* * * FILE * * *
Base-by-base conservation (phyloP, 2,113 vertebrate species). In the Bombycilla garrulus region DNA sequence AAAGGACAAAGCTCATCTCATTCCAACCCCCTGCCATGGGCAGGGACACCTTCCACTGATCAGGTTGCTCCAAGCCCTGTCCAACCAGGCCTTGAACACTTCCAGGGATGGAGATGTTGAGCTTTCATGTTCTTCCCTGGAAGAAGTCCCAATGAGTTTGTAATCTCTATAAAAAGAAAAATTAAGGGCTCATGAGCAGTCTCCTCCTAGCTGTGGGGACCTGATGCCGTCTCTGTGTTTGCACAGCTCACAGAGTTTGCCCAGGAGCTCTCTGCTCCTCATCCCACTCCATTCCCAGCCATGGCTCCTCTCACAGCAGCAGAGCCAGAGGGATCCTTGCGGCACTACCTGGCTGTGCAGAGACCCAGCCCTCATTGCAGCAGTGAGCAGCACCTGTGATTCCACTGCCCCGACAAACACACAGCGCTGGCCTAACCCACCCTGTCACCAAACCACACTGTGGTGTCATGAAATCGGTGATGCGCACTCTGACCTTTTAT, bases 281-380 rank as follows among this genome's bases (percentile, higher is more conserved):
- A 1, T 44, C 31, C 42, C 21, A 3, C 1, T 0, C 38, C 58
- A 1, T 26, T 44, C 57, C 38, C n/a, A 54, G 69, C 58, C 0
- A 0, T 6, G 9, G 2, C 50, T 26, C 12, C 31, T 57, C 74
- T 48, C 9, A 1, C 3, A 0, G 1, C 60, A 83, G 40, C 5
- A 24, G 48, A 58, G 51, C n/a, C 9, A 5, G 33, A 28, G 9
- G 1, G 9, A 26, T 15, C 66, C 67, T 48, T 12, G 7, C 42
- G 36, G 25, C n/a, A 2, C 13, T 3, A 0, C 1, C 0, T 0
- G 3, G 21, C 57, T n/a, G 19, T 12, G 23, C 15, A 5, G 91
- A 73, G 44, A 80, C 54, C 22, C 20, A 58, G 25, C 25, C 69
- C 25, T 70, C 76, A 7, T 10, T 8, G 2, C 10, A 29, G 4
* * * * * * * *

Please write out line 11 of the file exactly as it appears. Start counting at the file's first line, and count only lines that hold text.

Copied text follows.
- C 25, T 70, C 76, A 7, T 10, T 8, G 2, C 10, A 29, G 4